Whelan Goal 38' Report Protasov Goal 74'
Attendance: 38,308

Republic of Ireland  0 – 1  Netherlands
Report Kieft Goal 82'
Attendance: 60,800

Euro 2012[edit]

Qualification[edit]

Ireland qualified for the finals after winning an unprecedented 5-1 aggregate play-off against Estonia of the qualifying tournament. A 4-0 victory away to Tallinn and a 1-1 draw in Dublin ensured Ireland's qualification for UEFA Euro 2012.

Squad[edit]

On 7 May 2012, Giovanni Trapattoni announced his 23-man squad list for Euro 2012, along with a five-man stand-by list.[6] Keith Fahey withdrew with a groin injury on 26 May and was replaced by Paul Green.[7] On 29 May 2012, Kevin Foley was replaced by Paul McShane.[8] The Ireland team was the only squad at the tournament to consist entirely of players from foreign leagues.

Tournament[edit]

Group C
Pos Team Pld W D L GF GA GD Pts Qualification
1  Spain 3 2 1 0 6 1 +5 7 Advance to knockout phase
2  Italy 3 1 2 0 4 2 +2 5
3  Croatia 3 1 1 1 4 3 +1 4
4  Republic of Ireland 3 0 0 3 1 9 −8 0
Source: UEFA
Rules for classification: Group stage tiebreakers

Republic of Ireland  1-3  Croatia
St Ledger Goal 19' Report Mandžukić Goal 3'49'
Jelavić Goal 43'
Attendance: 39,550[9]

Spain  4-0  Republic of Ireland
Torres Goal 4'70'
Silva Goal 49'
Fàbregas Goal 83'
Report
Attendance: 39,150[10]

Italy  2-0  Republic of Ireland
Cassano Goal 35'
Balotelli Goal 90'
Report
Attendance: 38,794[11]

Euro 2016[edit]

Republic of Ireland announced their final squad on 31 May.[12] The group contained eight players who began their senior careers in Ireland's domestic league, the most for any Irish squad at a major tournament. Ireland began their campaign on 13 June at the Stade de France against Sweden. In the first half, John O'Shea almost got on the end of a set-piece in front of goal and Jeff Hendrick smashed the crossbar with a long range shot. The match was scoreless at half-time. In the 48th minute Séamus Coleman got down the right wing and crossed for Wes Hoolahan to catch the ball on the half volley with his right foot from twelve yards out to put Ireland in front.[13] In the 71st minute Zlatan Ibrahimović cut in on the left side and crossed dangerously with Ciaran Clark heading the ball into his own net from close range.[14] The match finished in a 1-1 draw.[15]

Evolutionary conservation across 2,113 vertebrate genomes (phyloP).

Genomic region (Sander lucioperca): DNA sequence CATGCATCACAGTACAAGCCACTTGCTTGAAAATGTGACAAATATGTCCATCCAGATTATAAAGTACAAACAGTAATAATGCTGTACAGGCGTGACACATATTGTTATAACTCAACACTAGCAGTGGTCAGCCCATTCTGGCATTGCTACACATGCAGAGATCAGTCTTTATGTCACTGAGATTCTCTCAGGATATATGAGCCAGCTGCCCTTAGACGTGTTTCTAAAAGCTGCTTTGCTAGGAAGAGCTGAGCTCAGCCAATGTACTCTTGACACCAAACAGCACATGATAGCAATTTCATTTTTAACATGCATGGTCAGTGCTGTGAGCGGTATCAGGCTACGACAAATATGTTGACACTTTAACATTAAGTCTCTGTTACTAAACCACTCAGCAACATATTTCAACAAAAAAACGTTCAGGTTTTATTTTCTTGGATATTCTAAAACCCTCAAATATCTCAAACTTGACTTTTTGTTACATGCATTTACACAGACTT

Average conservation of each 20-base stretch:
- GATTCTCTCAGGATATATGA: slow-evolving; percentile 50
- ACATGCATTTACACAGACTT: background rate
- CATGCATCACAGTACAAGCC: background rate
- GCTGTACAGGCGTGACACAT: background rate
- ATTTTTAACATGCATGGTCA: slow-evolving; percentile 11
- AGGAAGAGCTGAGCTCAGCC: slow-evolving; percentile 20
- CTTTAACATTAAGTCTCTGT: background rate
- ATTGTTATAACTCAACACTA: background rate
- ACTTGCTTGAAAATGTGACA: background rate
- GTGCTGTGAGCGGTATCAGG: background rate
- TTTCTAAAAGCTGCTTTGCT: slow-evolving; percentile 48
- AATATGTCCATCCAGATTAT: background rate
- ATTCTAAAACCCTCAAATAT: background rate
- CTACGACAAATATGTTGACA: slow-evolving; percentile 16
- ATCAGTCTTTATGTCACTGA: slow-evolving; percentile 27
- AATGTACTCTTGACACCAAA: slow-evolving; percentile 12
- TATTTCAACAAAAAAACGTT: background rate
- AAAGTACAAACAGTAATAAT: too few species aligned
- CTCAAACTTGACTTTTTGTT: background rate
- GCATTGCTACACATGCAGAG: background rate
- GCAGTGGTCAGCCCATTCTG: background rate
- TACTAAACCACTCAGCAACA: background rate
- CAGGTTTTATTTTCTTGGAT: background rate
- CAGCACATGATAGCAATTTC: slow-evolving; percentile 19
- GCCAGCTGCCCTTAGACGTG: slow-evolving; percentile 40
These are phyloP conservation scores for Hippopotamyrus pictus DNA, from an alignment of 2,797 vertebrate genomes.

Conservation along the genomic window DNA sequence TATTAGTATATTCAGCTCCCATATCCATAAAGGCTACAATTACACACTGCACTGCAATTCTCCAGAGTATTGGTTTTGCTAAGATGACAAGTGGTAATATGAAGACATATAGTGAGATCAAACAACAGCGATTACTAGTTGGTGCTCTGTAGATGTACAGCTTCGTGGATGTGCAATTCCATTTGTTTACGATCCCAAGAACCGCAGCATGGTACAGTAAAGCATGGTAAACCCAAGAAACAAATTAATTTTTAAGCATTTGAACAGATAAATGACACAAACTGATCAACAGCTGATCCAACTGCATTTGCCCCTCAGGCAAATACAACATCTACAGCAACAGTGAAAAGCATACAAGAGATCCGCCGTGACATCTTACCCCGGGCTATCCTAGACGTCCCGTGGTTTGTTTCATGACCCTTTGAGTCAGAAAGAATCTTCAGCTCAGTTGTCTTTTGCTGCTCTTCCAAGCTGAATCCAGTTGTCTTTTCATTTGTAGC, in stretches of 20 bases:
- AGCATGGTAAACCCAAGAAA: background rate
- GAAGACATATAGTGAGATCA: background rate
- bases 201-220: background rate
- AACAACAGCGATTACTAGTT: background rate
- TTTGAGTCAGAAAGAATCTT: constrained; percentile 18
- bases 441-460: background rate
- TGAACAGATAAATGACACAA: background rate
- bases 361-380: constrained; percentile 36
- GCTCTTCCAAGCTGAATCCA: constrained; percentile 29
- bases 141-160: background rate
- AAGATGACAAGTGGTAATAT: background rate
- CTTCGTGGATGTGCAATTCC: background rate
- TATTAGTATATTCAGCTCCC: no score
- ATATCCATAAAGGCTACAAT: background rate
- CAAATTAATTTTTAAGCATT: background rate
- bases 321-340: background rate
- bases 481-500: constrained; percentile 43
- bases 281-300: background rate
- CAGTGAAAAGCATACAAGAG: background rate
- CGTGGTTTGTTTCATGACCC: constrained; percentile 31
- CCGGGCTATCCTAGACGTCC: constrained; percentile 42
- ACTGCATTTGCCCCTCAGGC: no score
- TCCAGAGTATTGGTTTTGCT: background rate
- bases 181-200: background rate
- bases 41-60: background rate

On 18 June, Ireland lost 3-0 to Belgium in their second group game in Bordeaux.[16] The match was 0-0 at half-time before Romelu Lukaku opened the scoring in the 48th minute with a low shot to the right corner. It was two nill in the 61st minute when Axel Witsel headed into the net from a Thomas Meunier cross from the right.[17] The third goal came in the 70th minute, again from Romelu Lukaku who finished easily with a low shot to the right of the goalkeeper after a break away from Eden Hazard on the right.[18]